Alexa Mareschal, a 2L, won second place in the 2014-2015 American Indian Law Review law student writing competition for a paper she wrote for Professor Robin Craig’s Ocean and Coastal Law class. The paper is entitled, “Native Title and Rights to Marine Environments: A Comparative Analysis of New Zealand, Canada, and the United States.”
In the interview below, she discusses how she became interested in marine rights, describes the role Professor Craig played in helping her to help focus the paper, and reveals why it’s important to make friends with someone “who really likes Bluebook.”
Q: As a starting place, how did you become interested in this topic?
A: The topic grew out of a nexus of interests. I have an undergraduate degree in biology from UC San Diego and have always had a particular interest in marine conservation, being so close to the ocean. When Professor Craig asked me if I would do some research on marine rights of the Maori in New Zealand over my 1L-2L summer, I jumped at the chance. I enrolled in Ocean and Coastal Law with Professor Craig in the fall and needed a paper topic for the class. I had already done the research on the Maori in New Zealand, and there had been some major legal developments in Canada regarding aboriginal rights that year. That’s when I decided to expand the project into a comparison of native rights in Canada, Alaska, and New Zealand.
Q: You wrote the paper for Professor Robin Craig’s class, Ocean and Coastal Law. Can you describe the role she played in helping you to develop and shape your paper?
A: To say that she was central to the development of this paper is an understatement. From the original research on the Maori to the final paper, she really helped me keep the scope specific enough to handle. One of my biggest challenges with this paper was not letting it turn into a treatise. There were so many possible directions for the research and so much relevant history on the development of native rights and she really helped keep it focused on a manageable sized topic. The idea to use only Alaska as a case study for the United States rather than looking at native rights in the entire country was one of her many great suggestions that made it possible for me to write this paper and keep my sanity. She also brought this writing competition to my attention.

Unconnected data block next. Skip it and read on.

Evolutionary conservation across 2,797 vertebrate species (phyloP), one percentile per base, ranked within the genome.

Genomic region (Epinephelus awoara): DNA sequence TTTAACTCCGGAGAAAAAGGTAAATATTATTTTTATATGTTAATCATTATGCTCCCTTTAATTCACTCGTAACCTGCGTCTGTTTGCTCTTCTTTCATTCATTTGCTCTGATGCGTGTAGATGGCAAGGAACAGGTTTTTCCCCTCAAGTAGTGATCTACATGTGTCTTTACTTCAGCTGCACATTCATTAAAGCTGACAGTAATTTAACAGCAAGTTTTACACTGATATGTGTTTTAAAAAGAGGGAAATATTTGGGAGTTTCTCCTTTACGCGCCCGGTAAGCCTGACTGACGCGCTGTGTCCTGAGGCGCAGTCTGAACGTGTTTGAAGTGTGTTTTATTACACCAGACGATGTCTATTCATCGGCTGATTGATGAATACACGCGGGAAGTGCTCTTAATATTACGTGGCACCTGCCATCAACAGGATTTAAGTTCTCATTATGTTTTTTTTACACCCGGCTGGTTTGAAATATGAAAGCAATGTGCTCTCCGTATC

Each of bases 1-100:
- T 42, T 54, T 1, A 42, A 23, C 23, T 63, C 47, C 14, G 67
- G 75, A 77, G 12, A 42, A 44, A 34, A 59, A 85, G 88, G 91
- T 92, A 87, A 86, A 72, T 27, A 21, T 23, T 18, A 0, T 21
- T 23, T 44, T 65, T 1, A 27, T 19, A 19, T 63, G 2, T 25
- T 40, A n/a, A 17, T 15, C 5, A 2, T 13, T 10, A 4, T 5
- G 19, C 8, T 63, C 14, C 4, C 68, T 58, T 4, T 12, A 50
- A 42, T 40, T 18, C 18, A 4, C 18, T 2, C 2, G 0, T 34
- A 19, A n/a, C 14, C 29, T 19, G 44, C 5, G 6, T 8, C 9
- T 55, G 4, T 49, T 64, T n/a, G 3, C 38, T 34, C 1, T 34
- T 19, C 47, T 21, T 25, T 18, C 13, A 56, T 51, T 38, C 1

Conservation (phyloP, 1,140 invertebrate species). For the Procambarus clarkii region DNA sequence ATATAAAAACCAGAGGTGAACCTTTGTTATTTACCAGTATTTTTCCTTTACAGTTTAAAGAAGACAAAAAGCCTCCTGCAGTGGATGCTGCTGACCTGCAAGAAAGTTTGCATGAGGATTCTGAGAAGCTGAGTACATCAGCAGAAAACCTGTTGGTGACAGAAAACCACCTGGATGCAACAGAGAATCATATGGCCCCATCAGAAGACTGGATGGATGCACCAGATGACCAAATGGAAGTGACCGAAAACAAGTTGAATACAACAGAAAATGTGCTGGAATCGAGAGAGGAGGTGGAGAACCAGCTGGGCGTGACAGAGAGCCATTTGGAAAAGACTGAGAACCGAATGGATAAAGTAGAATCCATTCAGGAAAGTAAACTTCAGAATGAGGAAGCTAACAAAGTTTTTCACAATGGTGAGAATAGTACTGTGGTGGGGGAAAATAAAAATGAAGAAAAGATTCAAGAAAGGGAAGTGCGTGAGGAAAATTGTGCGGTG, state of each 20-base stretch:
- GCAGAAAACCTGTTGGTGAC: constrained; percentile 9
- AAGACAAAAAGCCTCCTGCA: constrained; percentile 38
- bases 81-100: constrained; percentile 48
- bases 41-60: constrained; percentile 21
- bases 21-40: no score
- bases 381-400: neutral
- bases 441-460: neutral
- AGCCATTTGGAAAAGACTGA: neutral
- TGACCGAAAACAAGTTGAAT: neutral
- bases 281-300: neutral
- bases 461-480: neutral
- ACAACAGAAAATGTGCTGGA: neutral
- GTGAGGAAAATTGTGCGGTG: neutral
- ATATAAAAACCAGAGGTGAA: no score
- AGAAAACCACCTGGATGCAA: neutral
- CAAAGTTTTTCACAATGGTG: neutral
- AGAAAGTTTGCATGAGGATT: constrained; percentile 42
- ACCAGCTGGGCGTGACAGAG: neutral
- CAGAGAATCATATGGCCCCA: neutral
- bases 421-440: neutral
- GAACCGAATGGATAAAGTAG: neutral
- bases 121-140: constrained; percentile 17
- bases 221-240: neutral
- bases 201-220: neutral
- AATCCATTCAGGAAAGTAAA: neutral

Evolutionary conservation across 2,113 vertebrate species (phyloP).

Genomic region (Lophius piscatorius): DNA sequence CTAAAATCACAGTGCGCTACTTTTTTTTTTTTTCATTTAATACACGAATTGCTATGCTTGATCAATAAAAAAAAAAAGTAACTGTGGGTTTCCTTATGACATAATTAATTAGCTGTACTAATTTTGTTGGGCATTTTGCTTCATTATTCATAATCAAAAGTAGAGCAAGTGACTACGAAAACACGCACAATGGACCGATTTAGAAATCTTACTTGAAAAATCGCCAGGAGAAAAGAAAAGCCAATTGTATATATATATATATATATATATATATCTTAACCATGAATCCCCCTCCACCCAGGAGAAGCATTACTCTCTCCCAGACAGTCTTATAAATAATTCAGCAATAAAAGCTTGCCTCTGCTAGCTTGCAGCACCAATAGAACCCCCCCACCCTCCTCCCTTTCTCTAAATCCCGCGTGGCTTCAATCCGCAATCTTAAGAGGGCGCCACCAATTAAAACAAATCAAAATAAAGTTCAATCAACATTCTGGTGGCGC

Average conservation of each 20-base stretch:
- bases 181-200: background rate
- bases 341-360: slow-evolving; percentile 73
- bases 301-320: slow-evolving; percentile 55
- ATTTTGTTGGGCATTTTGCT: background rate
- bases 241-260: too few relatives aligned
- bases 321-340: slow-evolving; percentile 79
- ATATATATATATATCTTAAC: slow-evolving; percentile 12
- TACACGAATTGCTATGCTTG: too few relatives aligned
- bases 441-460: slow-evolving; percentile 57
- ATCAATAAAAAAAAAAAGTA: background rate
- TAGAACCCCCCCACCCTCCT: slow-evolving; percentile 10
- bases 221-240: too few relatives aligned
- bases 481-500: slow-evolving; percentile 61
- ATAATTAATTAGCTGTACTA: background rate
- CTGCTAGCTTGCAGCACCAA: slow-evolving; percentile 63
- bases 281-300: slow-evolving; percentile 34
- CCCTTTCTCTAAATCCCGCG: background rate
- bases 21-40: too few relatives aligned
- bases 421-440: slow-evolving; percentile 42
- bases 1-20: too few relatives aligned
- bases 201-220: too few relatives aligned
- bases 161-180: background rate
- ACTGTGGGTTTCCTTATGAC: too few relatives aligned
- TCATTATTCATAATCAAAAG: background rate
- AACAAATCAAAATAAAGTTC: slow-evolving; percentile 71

Q: Would you encourage other students to submit their work to competitions? If so, why?
A: Absolutely! We all have to write substantial papers anyway – why not get some awards for them? I have pretty bad imposter syndrome so I thought “there’s no way my paper is going to win anything”. I was actually really surprised when I got the email saying it had gotten second place. It’s also great to have awards like this to round out my resume. It helps employers see that while I may not have the best GPA, I am pretty good at some things.
Q: How does the paper tie to your professional interests or career plans after graduation?
A: I definitely lean strongly towards environmental law in my studies and my after law school dreams. Native people and their unique rights when it comes to the precious land and resources they live on create a fascinating problem for international environmental law and conservation in general. I don’t have specific career plans but I would consider myself lucky to work on legal problems like this one on an international level.
Q: Anything else you would like to share?
A: Make friends with someone who really likes Bluebook. With a paper like this, the citations will make you crazy. Luckily I had my roommate and fellow 2L Kyler O’Brien to help me out with those. He has basically memorized the Bluebook.
For more information on the writing competition, click here.